The liquid storage tank 70 has a partition 70 a standing on its bottom. This partition separates the inner space of the tank into two chambers: The first chamber 70 c has the outlet end 51 a of the liquid mixture line 51 located inside, and the main drainage pipe 54 (the same as the conventional one) is connected to it. The second chamber 70 d has a sub drainage pipe 76 connected to its bottom; this pipe is provided with an electromagnetic valve 77 for drainage control. The upper end of the partition 70 a is left open so that the first and second chambers 70 c and 70 d can communicate with each other. The partition also has a passage hole 70 b at a predetermined position for allowing the solvent to flow from the first chamber 70 c into the second chamber 70 d.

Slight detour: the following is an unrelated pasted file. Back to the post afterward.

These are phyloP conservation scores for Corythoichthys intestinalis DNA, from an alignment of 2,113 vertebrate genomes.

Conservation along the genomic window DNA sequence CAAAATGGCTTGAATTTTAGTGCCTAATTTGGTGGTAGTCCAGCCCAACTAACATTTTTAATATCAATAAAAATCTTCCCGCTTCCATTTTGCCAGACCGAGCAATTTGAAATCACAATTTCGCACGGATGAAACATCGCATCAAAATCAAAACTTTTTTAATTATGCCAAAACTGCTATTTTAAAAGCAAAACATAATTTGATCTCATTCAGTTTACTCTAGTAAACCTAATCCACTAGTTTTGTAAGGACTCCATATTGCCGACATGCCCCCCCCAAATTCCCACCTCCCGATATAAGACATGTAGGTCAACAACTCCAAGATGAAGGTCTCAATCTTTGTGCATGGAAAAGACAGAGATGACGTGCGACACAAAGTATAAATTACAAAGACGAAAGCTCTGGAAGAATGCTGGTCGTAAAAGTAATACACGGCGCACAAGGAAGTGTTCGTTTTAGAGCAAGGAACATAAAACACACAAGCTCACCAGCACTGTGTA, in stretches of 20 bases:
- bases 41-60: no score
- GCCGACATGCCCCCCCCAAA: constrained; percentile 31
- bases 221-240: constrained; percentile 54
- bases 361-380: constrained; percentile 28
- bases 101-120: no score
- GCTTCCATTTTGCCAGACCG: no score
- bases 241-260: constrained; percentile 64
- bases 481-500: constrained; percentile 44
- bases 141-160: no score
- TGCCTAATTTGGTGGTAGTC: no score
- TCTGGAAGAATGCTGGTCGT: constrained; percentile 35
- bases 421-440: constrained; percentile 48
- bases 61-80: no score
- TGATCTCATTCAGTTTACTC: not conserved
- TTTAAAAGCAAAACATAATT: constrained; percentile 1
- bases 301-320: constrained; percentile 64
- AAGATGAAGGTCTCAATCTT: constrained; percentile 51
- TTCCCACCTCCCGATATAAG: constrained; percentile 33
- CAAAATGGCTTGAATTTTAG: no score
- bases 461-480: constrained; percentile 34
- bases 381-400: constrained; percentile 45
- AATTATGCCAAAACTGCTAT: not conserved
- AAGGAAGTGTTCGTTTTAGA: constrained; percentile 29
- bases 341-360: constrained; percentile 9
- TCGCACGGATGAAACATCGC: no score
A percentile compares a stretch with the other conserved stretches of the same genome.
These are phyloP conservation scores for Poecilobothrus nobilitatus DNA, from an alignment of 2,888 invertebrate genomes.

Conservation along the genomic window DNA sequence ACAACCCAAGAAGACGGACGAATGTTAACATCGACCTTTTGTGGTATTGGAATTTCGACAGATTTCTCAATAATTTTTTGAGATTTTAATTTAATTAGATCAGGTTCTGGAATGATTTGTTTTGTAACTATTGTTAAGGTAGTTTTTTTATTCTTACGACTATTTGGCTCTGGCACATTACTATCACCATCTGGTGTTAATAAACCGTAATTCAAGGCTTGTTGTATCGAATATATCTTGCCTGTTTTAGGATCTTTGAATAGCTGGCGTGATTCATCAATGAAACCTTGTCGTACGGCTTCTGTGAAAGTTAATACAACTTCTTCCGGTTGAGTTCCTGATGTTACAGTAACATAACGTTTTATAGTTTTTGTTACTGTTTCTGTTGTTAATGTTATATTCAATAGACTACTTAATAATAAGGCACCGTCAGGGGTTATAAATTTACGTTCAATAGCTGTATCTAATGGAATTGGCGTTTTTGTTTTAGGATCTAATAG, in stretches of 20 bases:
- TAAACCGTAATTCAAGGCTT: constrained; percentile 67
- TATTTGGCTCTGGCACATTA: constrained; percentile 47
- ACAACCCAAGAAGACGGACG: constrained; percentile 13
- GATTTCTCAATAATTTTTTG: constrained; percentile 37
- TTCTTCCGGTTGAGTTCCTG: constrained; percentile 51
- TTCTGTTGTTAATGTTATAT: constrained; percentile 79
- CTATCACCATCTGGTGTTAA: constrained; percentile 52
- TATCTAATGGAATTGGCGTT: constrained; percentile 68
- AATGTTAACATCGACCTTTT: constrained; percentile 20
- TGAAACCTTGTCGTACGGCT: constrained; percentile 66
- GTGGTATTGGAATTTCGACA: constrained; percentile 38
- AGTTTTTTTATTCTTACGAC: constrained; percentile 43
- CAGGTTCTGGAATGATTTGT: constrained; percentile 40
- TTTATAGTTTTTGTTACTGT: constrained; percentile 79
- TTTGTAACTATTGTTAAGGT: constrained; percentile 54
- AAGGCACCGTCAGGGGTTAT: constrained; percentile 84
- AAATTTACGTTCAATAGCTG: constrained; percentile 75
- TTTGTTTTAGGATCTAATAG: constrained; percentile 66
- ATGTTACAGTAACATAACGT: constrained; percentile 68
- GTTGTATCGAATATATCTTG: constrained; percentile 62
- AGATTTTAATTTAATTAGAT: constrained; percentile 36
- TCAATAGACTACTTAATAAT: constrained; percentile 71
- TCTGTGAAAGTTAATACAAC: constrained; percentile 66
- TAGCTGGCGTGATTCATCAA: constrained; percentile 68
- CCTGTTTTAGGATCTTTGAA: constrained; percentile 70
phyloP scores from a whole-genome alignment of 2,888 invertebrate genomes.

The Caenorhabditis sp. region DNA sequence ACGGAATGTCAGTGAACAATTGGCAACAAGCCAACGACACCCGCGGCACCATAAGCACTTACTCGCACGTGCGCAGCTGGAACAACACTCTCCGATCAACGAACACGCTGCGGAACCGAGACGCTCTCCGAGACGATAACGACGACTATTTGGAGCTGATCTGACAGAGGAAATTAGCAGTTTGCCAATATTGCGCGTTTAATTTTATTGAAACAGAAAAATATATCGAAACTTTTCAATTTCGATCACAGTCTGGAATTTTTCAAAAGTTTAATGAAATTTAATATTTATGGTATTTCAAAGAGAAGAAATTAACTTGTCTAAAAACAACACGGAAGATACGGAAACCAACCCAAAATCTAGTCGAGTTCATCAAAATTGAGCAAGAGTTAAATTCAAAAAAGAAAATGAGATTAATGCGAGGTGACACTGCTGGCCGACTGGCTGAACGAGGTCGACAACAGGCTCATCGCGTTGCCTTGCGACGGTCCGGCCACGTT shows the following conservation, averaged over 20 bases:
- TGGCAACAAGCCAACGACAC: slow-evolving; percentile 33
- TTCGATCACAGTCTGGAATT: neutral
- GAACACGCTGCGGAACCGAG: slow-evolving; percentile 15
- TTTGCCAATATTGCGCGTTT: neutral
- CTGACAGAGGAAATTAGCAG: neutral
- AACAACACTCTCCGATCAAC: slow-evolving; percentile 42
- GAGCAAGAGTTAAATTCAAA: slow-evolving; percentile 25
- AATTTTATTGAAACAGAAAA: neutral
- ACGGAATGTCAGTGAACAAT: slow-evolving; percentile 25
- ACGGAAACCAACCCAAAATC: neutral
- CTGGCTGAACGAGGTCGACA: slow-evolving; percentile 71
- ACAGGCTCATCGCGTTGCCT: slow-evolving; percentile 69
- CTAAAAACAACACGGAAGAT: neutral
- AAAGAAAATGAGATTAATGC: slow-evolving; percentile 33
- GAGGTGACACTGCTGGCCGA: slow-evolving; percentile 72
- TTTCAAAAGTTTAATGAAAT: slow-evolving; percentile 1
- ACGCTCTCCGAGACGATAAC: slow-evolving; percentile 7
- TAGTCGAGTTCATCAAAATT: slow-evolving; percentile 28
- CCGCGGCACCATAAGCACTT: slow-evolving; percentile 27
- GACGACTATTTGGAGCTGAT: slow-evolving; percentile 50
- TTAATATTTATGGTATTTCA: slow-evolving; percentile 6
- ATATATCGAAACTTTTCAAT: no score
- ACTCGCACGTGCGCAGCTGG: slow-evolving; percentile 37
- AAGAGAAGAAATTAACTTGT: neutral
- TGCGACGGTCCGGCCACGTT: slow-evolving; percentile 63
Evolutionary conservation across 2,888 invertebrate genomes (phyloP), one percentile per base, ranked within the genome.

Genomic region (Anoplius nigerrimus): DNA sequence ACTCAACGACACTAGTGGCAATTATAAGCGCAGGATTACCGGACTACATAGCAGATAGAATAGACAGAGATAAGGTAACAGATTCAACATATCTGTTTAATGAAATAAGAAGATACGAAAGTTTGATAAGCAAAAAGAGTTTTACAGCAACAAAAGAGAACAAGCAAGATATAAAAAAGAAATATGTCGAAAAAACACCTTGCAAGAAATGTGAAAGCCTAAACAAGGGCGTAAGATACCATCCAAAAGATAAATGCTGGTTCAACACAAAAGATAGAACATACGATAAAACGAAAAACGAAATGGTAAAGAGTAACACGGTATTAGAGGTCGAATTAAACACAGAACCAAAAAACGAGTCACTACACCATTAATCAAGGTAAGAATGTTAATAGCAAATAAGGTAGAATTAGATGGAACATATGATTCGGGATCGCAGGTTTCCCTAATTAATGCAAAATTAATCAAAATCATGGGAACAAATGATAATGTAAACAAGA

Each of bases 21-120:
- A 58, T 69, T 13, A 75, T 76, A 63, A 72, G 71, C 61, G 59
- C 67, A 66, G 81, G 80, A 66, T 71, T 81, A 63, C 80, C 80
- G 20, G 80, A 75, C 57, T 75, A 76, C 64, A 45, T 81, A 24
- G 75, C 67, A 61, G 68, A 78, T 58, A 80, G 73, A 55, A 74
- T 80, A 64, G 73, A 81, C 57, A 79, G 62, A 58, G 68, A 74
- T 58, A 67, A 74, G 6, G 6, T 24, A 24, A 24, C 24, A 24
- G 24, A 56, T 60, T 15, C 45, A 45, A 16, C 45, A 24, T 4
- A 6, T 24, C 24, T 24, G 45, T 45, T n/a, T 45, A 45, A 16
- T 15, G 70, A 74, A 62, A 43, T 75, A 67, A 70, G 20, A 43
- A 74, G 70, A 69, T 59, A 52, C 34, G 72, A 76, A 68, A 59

The first chamber 70 c contains a pre-filter unit 71 (which corresponds to the foreign matter removal filter in the third aspect of the present invention) and a coarse particle-making unit 74 (which corresponds to the coarse particle maker in the third aspect of the present invention), both being immersed in the solvent in the upper layer. The pre-filter unit 71 is connected to the coarse particle-making unit 74 by a circulation pipe 72 in which a pressure pump 73 (which corresponds to the pressure supplier in the third aspect of the present invention) is provided. The pre-filter unit 71 removes small foreign matter, such as lint or dust, from the liquid mixture coming through the liquid mixture line 51. This unit includes a cylindrical filter 71 a held by a holder 71 b and a cylindrical separation pipe 71 c surrounding the filter 71 a. Inside this filter 71 a, the inlet end 72 a of the circulation pipe 72 is located open to the space surrounded by the filter.